Controversial east side concrete crushing plant resurfacing after long absence

Armed with a Texas Attorney General opinion that he hopes will trump local ordinance, Dallas-based businessman Wallace Hall Jr. has hired a former Fort Worth city councilman to help him through the city‘s approval process for a long-sought-after concrete crushing facility on the city‘s near east side.

a permit for a permanent concrete recycling facility for land he owns off East First Street, near Oakland Boulevard. The site is about a mile north of Nolan Catholic High School and adjacent to the White Lake Hills neighborhood.

It‘s not far from Riverbend Estates or Woodhaven, and all the neighborhoods oppose it. They cite health hazards, noise and truck traffic as some of the reasons.

So far, the Hall‘s request for a zoning change that would allow the plant. Instead, Hall turned to the state and last August the , East First Recycling Llc., a state air quality permit under the Texas Clean Air Act.

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The TCEQ said it doesn‘t consider local zoning codes when it issues its permits. In April, Hall received an attorney general‘s opinion saying the TCEQ was correct in how it issued the permit.

Fort Worth sent a letter to the TCEQ opposing the permit application, as did hundreds of residents, many of them who crowded a

But now, Hall is looking at taking advantage of a “conditional use permit” that could grant him the recycling facility for a specified amount of time, likely only enough time to remove the concrete piling up on the property. Hall has been legally accepting the concrete for years.

For about a decade, Fort Worth‘s planning and development staff has worked on a conditional use permit ordinance, but it has met resistance from the city‘s legal staff. That seems to be lessening now, said Jocelyn Murphy, Fort Worth‘s planning manager.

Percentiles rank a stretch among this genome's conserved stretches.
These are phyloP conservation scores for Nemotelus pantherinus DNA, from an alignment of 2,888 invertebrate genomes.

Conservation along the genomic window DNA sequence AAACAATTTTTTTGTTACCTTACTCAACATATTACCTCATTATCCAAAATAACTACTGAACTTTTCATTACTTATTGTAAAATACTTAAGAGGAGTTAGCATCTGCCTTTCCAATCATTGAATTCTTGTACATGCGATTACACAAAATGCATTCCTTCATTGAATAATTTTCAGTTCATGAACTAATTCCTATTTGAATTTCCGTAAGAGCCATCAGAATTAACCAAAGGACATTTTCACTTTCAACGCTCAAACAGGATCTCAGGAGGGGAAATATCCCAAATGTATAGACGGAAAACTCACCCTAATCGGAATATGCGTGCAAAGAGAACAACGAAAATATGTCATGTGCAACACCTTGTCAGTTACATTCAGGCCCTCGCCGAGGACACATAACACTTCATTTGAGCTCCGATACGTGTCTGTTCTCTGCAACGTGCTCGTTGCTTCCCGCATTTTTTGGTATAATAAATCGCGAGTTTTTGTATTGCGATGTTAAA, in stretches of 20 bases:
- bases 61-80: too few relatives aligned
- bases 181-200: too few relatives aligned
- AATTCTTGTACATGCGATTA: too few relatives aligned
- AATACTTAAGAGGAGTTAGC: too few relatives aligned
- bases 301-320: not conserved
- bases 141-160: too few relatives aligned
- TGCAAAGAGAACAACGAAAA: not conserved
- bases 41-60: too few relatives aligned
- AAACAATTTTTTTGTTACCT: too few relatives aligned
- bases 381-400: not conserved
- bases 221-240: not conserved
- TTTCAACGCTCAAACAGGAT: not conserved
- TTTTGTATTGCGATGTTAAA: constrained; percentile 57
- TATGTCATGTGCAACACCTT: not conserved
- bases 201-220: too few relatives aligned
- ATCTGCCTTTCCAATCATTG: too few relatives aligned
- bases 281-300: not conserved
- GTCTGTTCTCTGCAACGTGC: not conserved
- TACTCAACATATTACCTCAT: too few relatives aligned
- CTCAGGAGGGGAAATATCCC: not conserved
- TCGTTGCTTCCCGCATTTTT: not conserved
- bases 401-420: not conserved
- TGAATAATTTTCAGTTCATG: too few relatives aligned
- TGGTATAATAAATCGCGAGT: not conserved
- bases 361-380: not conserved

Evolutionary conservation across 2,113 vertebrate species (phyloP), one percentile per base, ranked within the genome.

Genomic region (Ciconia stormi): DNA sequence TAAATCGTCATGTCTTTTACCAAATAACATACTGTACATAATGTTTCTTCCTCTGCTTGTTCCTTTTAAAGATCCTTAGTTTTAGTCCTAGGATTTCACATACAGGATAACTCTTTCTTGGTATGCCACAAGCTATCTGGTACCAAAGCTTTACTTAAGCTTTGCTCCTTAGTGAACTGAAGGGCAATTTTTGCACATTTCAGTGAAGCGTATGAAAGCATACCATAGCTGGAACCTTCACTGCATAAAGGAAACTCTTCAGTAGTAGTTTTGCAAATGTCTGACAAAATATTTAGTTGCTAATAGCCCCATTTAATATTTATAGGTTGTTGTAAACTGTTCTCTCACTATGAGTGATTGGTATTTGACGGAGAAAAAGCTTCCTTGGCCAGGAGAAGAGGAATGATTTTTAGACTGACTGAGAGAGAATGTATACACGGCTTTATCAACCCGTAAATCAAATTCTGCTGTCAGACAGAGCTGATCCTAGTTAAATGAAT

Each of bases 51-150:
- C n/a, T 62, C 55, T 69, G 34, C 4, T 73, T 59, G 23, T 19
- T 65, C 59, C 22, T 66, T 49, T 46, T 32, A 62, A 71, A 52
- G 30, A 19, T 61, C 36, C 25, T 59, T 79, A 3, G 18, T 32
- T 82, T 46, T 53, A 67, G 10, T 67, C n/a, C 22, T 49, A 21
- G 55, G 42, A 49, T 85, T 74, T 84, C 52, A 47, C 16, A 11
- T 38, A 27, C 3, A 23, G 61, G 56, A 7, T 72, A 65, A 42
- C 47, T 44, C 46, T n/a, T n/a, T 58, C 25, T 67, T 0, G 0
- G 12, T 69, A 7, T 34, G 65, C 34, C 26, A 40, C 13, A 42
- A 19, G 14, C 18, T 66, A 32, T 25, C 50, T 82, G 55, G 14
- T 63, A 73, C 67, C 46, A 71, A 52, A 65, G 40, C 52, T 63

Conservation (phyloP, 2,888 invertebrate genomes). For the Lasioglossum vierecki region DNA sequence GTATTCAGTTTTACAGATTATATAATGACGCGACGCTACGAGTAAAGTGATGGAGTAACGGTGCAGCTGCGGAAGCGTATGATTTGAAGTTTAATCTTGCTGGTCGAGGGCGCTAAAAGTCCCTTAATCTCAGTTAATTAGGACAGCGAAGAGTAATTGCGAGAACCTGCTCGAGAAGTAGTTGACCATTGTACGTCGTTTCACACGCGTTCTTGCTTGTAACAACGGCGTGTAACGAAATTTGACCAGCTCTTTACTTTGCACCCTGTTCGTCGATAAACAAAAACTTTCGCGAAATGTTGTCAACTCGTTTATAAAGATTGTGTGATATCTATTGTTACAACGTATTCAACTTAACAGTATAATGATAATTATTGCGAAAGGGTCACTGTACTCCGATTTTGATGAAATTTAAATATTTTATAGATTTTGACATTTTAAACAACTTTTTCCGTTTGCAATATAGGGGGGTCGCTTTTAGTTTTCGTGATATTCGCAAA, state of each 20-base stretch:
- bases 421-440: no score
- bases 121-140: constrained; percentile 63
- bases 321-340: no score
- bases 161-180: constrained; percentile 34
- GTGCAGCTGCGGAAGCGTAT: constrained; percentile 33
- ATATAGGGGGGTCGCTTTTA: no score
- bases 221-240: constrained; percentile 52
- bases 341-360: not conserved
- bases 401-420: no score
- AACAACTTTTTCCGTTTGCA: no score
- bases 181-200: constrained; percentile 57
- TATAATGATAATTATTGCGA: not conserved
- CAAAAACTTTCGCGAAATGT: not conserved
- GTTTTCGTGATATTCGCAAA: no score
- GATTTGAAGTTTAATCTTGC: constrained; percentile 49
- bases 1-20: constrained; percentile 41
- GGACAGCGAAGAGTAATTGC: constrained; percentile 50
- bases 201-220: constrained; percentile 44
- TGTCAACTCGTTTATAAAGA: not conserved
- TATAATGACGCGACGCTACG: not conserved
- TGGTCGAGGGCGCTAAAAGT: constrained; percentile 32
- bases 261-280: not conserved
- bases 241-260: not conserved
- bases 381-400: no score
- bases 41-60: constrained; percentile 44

“There‘s so many places it would be perfect,” said Murphy. She stresses the Hall case is not influencing the possible new ordinance.

Basically, under a conditional use permit, the base zoning does not change, with the permit acting as an overlay for a specified time frame. Requirements can be added and permits can be revoked for misuse. A Zoning Commission hearing would still be required, as would a City Council vote.

Currently, land owners seek more restrictive planned development zoning when the proposed land use does not fit within a district or development standards.

Murphy said she hopes to have the conditional use permit available by the fall.

Former City Councilman Danny Scarth, principal of Riverwood Management consultants, said a conditional use permit could be a good thing in this case. Hall would likely apply for a two-year permit with an option to extend for one year, Scarth said.

Hall owns 369 acres in a flood plain along the Trinity River. About 269 acres of it is in a wetlands mitigation bank or is a dedicated valley storage area, both flood management tools. That allows the remaining 100 acres to be developed. Of that, about 40 acres is accessible, with the concrete blocking the remaining land, Scarth said.

“It‘s potentially a very beautiful site,” Scarth said. “For one reason, you have all the lakes behind it. It‘s right on the Trinity Trails. That’s why I’m involved in it. The site so much better than people assume it is.”

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Hall will still have to overcome a lot of opposition to his project.

Scarth said it would cost too much to haul the concrete out, but east side leaders want to see a cost analysis. Moreover, they say they don‘t trust Hall, a controversial former University of Texas regent.

“I would support him hauling that off and then we‘d bend over backwards to help him sell that property,” said Alex Jimenez, president of East Fort Worth Inc., a business booster organization.

Linda Fulmer, president of the White Lake Hills Neighborhood Association, said, “We haven‘t seen any kind of third-party cost analysis. I don‘t know of anybody who likes the idea. We don‘t trust him.”

District 4 Councilman Cary Moon, who has been vehemently opposed to Hall‘s project, said he would support it now if the neighborhoods agree to it.

But, Moon cautioned that if the goal is to bring economic development to the east side, having that acreage will help. He said he‘s confident he can attract a developer and knows “what we‘re left with” if the land is left as is.

“I‘ve got a pretty good record of bringing development to east Fort Worth,” said Moon, referring to the $50 million investment of two charter school campuses.

Moon said residents concerns about Hall are valid, but a conditional use permit can be crafted to prevent harm to the neighborhoods. Moon said he‘s only willing to allow a two-year permit.

“Fort Worth has developers looking for large tracts of land to develop. There‘s not a lot of land in east Fort Worth that‘s readily available,” Moon said. They may ask for more than two years, he said. “I‘ve made it real clear we‘re not” going to offer an extension.

“They‘ll just have to hustle,” Moon said.

Sandra Baker:,